Respect will cause you to look forward to meditating.

Finding the answers to these and similar questions will lead to self-understanding. Self-understanding will help you decide why you are trying to meditate, what your immediate and long-term goals are, and how to remain focused on those goals. This will help you cultivate respect for meditation, and this respect, grounded in right understanding, will cause you to look forward to meditating.

Finally, it is important to understand that meditation is a methodical process and there are prerequisites. To prepare for meditation, you need to bring regularity to your life—for example, form a habit of going to bed on time, waking up on time, and eating on time. Adopt healthy dietary habits—eat fresh, wholesome food and avoid processed food and food loaded with sugar and fat. Exercise regularly, focusing on exercises that increase your flexibility and stamina, energize your nervous system, strengthen your spine, and help you cultivate a comfortable, stable sitting posture.

Learn to sit with your head, neck, and trunk in a straight line, so your diaphragm moves freely and your shoulders are relaxed. Be aware of your breathing and cultivate a smooth, effortless, and silent breath. You may sit cross-legged on the floor or sit on a chair. The important thing is that your spine is straight, your breath is smooth, even, and silent, and you have arranged your upper and lower extremities in a way that does not distract your mind.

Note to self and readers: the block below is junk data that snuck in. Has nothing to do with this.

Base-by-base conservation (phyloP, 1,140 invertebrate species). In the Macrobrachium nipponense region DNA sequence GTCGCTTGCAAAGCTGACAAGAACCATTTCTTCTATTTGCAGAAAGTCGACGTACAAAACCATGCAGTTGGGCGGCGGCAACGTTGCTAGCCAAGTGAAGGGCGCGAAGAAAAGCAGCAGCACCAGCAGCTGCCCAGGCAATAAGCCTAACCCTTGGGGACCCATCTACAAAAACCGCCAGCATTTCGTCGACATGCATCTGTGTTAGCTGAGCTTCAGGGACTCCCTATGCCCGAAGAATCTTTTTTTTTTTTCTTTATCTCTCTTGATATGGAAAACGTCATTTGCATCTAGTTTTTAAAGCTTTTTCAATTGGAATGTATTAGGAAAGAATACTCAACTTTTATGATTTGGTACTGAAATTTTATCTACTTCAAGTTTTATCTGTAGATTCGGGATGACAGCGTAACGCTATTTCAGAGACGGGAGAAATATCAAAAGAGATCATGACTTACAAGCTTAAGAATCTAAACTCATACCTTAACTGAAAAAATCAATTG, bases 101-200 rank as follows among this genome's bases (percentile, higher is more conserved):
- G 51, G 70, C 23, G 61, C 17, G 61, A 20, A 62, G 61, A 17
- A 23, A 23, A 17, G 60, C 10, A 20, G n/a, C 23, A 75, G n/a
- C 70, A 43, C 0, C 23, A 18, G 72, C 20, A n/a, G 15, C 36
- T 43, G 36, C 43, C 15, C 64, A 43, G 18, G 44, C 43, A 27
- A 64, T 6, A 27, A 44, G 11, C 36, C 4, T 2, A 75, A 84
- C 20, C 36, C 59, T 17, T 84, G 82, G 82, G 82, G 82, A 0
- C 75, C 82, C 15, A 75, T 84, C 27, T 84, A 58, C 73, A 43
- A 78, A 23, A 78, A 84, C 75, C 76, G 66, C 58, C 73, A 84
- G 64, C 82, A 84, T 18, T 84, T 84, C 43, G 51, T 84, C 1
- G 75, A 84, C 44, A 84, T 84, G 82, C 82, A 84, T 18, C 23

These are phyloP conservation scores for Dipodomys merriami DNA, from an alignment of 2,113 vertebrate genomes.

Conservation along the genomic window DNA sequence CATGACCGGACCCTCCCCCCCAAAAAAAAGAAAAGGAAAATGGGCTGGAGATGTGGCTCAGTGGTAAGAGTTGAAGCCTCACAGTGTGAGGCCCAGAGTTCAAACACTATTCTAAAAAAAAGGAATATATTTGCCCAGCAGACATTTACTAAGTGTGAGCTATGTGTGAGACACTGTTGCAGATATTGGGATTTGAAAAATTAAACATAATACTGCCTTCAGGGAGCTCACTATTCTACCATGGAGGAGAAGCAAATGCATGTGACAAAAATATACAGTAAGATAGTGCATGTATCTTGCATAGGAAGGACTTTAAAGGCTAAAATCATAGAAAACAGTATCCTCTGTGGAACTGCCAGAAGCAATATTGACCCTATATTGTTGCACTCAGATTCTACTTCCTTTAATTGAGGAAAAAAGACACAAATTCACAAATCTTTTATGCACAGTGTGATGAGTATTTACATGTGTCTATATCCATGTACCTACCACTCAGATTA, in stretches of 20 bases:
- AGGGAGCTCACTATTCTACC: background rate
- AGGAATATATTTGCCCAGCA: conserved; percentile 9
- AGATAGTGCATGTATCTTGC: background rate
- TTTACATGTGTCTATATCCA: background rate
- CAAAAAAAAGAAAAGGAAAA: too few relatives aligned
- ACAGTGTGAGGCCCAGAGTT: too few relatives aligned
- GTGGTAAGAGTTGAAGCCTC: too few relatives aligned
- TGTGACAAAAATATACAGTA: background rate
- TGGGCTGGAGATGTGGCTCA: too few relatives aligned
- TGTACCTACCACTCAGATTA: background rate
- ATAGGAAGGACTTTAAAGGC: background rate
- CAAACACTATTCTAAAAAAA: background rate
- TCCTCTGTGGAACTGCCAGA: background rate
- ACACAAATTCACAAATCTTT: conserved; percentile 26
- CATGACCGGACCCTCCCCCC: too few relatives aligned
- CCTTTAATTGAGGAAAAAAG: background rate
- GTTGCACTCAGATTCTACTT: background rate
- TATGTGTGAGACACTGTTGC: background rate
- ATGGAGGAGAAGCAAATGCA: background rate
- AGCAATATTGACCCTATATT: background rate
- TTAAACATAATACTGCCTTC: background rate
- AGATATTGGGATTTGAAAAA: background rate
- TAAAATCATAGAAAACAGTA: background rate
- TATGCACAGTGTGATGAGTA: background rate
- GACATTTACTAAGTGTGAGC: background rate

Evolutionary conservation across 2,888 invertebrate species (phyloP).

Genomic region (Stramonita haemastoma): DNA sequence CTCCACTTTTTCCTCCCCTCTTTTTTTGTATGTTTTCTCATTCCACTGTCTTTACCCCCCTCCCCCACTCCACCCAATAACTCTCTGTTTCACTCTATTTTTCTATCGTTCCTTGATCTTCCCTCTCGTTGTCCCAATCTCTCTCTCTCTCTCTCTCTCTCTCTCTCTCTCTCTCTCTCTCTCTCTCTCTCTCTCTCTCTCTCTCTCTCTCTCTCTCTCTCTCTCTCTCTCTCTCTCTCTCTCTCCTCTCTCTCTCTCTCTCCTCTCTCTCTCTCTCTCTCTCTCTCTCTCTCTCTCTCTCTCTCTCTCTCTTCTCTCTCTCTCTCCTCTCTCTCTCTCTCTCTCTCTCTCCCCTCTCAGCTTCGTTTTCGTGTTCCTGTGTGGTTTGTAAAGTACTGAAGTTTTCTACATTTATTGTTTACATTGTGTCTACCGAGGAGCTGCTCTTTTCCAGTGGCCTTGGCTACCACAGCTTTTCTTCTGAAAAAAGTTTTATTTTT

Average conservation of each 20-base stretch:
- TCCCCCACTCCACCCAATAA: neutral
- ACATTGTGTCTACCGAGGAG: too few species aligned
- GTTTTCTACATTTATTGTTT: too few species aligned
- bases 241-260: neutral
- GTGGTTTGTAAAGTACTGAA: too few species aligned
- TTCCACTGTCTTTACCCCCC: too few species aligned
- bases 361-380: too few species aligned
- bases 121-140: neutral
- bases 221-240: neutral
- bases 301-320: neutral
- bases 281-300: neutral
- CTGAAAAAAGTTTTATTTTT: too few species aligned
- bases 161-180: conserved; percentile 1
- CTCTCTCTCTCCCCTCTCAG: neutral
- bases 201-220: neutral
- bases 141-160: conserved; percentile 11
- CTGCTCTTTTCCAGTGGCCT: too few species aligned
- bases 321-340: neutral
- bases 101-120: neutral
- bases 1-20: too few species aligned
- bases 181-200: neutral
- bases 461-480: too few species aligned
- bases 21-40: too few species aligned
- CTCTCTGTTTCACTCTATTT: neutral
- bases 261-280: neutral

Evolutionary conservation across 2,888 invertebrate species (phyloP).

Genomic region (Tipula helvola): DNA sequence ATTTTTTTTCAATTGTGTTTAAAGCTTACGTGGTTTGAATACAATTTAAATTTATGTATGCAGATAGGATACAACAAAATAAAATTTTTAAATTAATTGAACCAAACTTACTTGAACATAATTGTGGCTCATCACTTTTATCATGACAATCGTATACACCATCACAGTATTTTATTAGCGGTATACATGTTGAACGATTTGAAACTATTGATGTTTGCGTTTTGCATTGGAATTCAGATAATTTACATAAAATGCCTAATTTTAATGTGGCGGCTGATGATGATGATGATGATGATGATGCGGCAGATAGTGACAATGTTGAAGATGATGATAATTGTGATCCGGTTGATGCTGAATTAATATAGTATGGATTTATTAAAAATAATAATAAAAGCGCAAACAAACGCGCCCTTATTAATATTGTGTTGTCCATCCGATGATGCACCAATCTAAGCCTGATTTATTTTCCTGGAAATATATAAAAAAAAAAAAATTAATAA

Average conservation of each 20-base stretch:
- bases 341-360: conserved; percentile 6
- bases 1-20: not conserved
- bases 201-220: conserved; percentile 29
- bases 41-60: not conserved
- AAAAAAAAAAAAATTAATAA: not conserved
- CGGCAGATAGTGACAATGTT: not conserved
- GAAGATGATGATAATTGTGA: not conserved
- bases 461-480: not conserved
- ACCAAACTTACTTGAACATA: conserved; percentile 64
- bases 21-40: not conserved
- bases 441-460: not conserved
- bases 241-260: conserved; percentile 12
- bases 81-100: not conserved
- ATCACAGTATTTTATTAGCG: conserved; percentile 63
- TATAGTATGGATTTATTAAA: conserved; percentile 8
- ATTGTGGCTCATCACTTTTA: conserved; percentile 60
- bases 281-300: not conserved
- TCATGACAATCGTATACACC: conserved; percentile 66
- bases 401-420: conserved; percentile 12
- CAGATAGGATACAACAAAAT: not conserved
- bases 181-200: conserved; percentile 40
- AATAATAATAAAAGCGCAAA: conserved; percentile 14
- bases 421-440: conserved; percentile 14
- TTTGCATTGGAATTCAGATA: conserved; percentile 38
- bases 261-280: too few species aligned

Only when these prerequisites have been met does the actual process of meditation—the inward journey—begin. From this kind of meditation you can expect a meaningful and lasting transformation.

About the Teacher

Pandit Rajmani Tigunait, PhD

Spiritual head of the Himalayan Institute, Pandit Tigunait is the successor of Swami Rama of the Himalayas. Lecturing and teaching worldwide for more than a quarter of a century, he is the author of 17 books, including his recently released Vishoka Meditation: The Yoga of Inner Radiance, and his autobiography Touched by Fire: The Ongoing Journey of a Spiritual Seeker. Pandit Tigunait holds two doctorates: one in Sanskrit from the University of Allahabad in India, and another in Oriental Studies from the University of Pennsylvania. Family tradition gave Pandit Tigunait access to a vast range of spiritual wisdom preserved in both the written and oral traditions. Before meeting his master, Pandit Tigunait studied Sanskrit, the language of the ancient scriptures of India, as well as the languages of the Buddhist, Jaina, and Zoroastrian traditions. In 1976, Swami Rama ordained Pandit Tigunait into the 5,000-year-old lineage of the Himalayan Masters.